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The lawyers’ insight on Law No.466: tax audits and appeal procedure

Tax reform and the new concept of guilt

In the mid of 2020, Law 466-ІХ has implemented another tax reform in Ukraine. The reform is largely aimed at implementing certain BEPS steps in Ukraine. However, any tax reform, regardless of its goals, usually comes down to collecting more taxes and optimizing the tax collection procedure (collection of taxes from new entities, sources of income, new transactions, etc.). For this purpose, the new rules, mechanisms and institutions of law are being introduced.

As an example, let’s look at the concept of guilt that was introduced in the tax law of Ukraine for the first time. Previously, the very fact of committing an offense was considered a sufficient ground for liability. Now, the actual presence of guilt can significantly affect the amount of fines and penalties charged.

The concept of guilt, which is characteristic of criminal law, has acquired specific features in tax law, so an absolute analogy does not apply here. However, while in criminal law these provisions have been broken down into ‘molecules’, in tax law they still trigger many questions. A taxpayer unfamiliar with the ‘theory of guilt’ may have the impression that the state is no longer interested in simply collecting taxes, but is rather focused on making a taxpayer feel guilty for violating the tax rules.

The lawyers usually pay closer attention to such changes as this requires the development of new approaches to building a defense position.

Tax audits: a new normal

Law 466-IX has revised some of the tax audit mechanisms by introducing a number of ‘surprises’ for taxpayers and expanding the list of powers granted to tax authorities. As some legislative provisions came into force in May, the upcoming taxpayer’s audits will be held in a new way.

For example, the tax authorities can now re-open the already reviewed periods for a repeated inspection after receiving information about taxpayer from their foreign counterparts. We have encountered such requests for information before, but now the legislator has provided the tax authorities with an improved tool for their application.

Tax authorities have the right to suspend tax audit of any taxpayer for up to 30 working days. However, the audits can be suspended for a longer period if there is a need to conduct an expert examination, obtain information from foreign authorities, renew documents or wait for a court decision. Previously, this rule applied to large taxpayers only.

When checking information related to employment, tax inspectors will be able to obtain explanations not only from officials, but also from any employees and ‘off-the-book’ employees.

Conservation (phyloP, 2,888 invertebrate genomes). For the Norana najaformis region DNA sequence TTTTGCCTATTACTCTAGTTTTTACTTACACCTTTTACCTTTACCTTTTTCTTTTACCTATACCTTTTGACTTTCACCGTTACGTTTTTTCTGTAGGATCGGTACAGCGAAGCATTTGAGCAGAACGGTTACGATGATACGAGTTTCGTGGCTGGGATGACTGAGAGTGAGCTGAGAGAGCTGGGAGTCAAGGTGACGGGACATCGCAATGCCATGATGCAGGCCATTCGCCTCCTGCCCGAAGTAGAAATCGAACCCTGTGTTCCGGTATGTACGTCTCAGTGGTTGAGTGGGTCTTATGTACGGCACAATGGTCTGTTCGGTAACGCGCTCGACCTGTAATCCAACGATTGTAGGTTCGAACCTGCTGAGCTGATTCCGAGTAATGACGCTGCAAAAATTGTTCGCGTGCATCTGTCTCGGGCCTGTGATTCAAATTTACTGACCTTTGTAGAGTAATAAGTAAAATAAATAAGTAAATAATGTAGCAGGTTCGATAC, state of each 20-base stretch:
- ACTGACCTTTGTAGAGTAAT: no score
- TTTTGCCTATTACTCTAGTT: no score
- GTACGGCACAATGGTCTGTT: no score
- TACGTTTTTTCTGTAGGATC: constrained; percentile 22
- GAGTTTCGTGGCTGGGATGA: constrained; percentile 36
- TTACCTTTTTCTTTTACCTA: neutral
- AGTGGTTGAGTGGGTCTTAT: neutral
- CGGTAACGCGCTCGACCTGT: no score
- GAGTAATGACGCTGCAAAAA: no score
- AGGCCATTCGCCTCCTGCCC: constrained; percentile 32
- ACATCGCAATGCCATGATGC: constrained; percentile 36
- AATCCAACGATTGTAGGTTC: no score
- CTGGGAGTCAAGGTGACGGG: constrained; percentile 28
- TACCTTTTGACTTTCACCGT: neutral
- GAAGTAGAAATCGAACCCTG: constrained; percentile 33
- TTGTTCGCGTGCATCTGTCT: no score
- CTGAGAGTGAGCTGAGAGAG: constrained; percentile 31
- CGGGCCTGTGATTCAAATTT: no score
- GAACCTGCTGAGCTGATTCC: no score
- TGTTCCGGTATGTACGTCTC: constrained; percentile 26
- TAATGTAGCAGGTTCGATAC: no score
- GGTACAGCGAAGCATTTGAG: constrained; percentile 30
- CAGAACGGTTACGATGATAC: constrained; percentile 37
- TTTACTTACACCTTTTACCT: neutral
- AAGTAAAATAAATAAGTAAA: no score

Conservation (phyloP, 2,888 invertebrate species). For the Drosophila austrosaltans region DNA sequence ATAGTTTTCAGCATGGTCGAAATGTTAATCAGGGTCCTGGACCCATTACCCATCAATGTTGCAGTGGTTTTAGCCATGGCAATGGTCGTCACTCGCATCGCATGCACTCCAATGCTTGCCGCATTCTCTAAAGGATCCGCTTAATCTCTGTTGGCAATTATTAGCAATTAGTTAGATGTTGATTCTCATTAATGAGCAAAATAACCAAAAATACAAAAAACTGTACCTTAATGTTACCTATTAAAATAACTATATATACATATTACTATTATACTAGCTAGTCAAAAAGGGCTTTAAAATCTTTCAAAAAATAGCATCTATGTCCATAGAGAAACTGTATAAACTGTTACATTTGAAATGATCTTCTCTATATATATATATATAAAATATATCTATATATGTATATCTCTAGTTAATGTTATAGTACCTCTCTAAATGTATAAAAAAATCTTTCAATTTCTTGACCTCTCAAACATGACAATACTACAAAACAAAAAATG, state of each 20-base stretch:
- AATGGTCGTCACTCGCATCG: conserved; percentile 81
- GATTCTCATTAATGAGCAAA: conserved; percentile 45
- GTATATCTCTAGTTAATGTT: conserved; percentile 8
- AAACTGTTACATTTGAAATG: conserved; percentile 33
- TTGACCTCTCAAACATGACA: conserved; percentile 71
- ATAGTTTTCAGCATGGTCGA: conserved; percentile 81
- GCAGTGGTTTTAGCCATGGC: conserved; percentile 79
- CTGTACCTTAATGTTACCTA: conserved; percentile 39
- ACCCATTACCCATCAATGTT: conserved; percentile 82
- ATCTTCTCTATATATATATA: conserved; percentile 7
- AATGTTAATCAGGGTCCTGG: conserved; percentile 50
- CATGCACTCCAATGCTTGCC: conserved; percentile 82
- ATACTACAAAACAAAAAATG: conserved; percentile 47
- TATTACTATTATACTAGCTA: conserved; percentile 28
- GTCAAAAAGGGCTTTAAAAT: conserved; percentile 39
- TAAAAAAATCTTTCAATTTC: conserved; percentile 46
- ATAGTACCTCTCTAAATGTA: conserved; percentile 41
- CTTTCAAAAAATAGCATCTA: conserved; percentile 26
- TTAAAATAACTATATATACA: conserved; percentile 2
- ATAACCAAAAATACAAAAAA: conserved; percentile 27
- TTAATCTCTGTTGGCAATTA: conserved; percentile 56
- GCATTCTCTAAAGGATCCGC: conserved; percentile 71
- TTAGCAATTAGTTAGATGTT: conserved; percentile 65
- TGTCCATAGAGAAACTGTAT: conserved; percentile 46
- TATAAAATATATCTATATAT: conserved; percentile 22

The legislator also proposed a mechanism for auditing the permanent establishments of non-residents who have not been registered, and a mechanism for bringing non-residents to responsibility. If earlier such non-residents managed to stay below the radar of tax authorities, now they will have to bear responsibility.

A number of changes was also introduced to the appeal procedure. Now let's take a closer look at the current and upcoming changes.

Appeal procedure v.1.210

The audit findings report (a certificate, if you are lucky and no violations are found) is prepared within five working days from the date of the audit (10 working days – for taxpayers with branches or on the consolidated payment basis). A taxpayer has the right to file an objection to the audit findings report within 10 working days from the day that follows the date of receipt of the report.

Until 2021, objections will be considered according to an old and usual procedure. Starting from 2021, the objections will be considered within 10 working days by the standing commission of the regulatory authority responsible for consideration of objections and provision of explanations to the audit findings reports.

During the discussion of the above proposals with the committee, Oksana Markarova, a former Minister of Finance, expressed hope that the establishment of such commissions will prove to be a positive step that is aimed to reverse negative statistics of appeals against additional accruals at the stage of generating tax assessment notices (TANs). Our understanding is that the idea behind creating the commission was to have designated employees focused on dispute resolution and monitoring trends in the practice of the State Tax Service (STS) and courts. We will continue to monitor the situation to see how it works in practice.

From 2021, the commission, based on the results of the objections’ consideration, will prepare its opinion. If the opinion is not in favor of a taxpayer, Head of Tax Agency will be able to accept tax assessment notices (TANs) within five working days.